Driving-Related Ergonomic Risk Factors for Back Pain
Back Pain in Driving Police Officers
Back Pain Study Regarding Driving Police Officers
A study published in Occupational Medicine, Vol. 48, No. 3., pp. 153-160, 1998, titled “Musculoskeletal Problems and Driving in Police Officers,” written by D. E. Gyi and J. M. Porter, Vehicle Ergonomics Group, Department of Design and Technology, Loughborough University, Leicestershire, United Kingdom, found :
Low Back Pain and Driving Police Officers
In the above-mentioned study, the Occupational Health Department of a rural police force in the United Kingdom had concerns with relation to driving and its link to musculoskeletal disorders.
Prolonged Driving is a Risk Factor for Low Back Pain
“There are now an increasing number of researchers whose work implicates prolonged exposure to car driving as a risk factor for low back pain. However, such epidemiological studies examining the relationship between car driving and back pain or other musculoskeletal troubles are difficult to conduct.”
Police Drivers Deemed at Particular Risk for Back Pain
“These police drivers are also deemed to be at particular risk because of the following:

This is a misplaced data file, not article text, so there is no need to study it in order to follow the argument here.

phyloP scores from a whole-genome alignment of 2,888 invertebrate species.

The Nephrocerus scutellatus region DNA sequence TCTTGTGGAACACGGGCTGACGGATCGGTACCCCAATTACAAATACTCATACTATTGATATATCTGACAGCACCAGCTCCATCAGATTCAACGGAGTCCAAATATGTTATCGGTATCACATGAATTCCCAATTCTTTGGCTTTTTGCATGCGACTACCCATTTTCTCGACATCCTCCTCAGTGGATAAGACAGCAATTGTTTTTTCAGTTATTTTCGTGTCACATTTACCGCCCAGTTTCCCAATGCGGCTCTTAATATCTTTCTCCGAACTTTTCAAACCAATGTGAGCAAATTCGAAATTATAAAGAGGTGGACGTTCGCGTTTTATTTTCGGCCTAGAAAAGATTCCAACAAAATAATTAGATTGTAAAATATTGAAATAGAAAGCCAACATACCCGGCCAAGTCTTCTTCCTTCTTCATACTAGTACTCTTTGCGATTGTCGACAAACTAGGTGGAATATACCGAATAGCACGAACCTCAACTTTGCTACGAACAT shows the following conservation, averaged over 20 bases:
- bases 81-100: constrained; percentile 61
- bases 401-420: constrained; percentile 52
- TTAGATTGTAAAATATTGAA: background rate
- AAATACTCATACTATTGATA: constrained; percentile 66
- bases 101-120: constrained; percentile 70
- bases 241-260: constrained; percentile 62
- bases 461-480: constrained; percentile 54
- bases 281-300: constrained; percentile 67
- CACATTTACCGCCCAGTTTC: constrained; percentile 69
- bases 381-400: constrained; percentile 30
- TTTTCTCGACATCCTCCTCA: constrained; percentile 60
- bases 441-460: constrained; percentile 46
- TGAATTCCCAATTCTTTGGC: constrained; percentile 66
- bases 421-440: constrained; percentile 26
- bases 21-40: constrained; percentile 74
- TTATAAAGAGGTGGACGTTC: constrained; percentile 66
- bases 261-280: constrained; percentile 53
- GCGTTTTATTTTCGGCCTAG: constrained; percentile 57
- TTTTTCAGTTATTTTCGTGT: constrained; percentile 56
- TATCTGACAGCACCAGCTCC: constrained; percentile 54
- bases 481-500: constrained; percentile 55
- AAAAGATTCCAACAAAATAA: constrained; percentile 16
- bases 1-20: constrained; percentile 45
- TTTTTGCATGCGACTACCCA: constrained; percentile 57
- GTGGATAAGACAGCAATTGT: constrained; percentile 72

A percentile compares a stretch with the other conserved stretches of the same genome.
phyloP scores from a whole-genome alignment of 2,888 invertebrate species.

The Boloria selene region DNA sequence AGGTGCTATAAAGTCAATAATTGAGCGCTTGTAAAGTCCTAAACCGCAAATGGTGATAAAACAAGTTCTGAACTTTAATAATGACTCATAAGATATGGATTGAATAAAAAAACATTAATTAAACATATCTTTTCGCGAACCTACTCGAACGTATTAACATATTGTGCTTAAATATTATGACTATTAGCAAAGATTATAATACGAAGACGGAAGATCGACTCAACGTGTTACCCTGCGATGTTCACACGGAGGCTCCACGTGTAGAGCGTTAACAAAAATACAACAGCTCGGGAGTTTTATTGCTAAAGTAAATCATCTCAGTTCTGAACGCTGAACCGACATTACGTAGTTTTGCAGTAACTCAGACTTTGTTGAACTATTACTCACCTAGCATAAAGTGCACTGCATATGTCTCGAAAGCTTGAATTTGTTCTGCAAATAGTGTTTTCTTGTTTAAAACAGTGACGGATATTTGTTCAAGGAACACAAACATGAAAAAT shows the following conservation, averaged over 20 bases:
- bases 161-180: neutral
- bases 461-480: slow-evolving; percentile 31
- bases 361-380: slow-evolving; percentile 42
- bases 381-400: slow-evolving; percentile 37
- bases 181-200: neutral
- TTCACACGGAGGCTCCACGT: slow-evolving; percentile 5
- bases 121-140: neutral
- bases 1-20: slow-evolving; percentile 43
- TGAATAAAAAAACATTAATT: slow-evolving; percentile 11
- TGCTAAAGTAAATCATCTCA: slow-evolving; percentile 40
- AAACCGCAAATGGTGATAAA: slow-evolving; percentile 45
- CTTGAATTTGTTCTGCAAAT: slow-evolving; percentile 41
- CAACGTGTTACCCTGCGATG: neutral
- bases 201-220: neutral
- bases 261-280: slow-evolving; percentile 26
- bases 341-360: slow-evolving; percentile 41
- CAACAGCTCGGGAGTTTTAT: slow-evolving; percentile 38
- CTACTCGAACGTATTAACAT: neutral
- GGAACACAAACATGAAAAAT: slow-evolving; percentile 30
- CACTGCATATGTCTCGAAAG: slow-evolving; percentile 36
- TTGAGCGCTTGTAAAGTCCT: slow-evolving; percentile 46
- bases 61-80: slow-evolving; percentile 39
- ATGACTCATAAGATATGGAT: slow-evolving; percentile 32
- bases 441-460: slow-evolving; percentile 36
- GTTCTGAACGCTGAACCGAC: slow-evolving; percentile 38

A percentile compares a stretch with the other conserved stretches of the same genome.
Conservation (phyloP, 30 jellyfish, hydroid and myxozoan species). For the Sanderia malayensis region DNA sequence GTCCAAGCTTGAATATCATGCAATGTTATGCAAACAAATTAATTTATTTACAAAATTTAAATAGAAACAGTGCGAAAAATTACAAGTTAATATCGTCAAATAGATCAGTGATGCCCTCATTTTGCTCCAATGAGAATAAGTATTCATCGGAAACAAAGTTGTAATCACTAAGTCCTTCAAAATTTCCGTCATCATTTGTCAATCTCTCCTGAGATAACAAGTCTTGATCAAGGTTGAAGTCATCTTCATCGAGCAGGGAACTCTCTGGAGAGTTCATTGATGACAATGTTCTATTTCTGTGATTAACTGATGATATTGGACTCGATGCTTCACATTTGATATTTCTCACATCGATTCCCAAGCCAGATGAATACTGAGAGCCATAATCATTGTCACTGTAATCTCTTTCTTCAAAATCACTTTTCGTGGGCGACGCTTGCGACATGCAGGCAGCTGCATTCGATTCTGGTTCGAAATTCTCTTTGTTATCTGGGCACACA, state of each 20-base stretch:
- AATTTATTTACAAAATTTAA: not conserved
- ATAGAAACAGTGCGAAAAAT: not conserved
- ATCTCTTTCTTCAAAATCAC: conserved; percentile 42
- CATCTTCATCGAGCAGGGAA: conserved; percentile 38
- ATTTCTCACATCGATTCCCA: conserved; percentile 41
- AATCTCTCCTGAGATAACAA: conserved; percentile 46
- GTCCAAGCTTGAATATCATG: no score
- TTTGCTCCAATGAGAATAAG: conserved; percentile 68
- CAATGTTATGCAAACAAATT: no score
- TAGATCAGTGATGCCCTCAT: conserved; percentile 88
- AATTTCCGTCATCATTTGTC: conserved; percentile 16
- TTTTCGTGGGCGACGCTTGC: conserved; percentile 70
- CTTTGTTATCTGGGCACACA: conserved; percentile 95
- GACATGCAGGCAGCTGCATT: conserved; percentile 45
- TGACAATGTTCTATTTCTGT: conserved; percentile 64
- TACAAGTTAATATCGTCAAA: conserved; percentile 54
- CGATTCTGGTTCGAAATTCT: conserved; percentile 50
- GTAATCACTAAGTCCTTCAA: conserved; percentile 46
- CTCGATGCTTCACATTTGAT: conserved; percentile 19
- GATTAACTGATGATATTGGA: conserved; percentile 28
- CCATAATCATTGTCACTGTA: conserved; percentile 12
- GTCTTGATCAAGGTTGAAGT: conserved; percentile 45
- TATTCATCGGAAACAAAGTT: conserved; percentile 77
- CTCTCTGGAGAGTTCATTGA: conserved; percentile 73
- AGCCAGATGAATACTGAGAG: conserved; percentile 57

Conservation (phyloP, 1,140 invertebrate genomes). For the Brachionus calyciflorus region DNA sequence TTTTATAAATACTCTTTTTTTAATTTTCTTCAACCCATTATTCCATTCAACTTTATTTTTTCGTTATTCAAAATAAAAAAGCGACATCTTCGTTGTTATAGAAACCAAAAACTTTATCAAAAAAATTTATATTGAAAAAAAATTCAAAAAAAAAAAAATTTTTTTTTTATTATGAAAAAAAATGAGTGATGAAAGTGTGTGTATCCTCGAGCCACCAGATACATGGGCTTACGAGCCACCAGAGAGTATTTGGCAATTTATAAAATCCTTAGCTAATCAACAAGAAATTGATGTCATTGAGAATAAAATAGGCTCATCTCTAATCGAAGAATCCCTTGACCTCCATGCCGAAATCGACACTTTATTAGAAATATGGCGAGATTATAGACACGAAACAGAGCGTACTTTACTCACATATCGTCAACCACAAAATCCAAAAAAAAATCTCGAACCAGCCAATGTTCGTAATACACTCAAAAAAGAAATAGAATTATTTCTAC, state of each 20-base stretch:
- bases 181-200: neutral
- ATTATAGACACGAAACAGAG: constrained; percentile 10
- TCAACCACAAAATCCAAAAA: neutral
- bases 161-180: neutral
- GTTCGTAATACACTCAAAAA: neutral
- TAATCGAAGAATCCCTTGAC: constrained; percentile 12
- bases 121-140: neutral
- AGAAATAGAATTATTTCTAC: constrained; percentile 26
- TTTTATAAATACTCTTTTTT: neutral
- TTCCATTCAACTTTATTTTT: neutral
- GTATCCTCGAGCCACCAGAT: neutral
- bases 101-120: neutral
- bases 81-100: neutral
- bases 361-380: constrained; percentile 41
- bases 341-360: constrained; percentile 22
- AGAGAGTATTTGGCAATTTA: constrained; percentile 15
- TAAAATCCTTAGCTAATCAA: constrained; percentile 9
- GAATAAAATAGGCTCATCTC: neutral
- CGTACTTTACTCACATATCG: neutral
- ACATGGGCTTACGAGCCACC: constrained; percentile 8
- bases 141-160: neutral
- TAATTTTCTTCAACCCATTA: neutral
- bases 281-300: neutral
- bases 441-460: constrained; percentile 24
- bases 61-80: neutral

- They are generally tall males and wear bulky clothing such that seat adjustment may be insufficient to obtain a good posture.
- They drive fleet cars where the seat and suspension are exposed to excessive wear and tear.
- They often have to drive in rapid response situations such that they are exposed to fast acceleration and deceleration.
- Driving is often followed by strenuous physical activity such as lifting and running.
- They spend most of their eight-hour shift driving or sitting in their vehicle.
- They often have to take back-seat passengers, such that tall males are unable to take advantage of any seat adjustments that do exist.”
Police Drivers Have Twice the Risk for Back Pain / Other MSDs
“In a survey of 2,000 U.S. police officers, the number and types of health disorders reported by these officers over a 6-month period were similar to those found in the general public over a 12 month period, (Hurrel, J., 1984).”
Results of Study
Driving is a Risk Factor for Low Back Pain
The results of the above-mentioned study agree with the findings of other studies that indicate driving a car is a risk factor for the development of low back pain.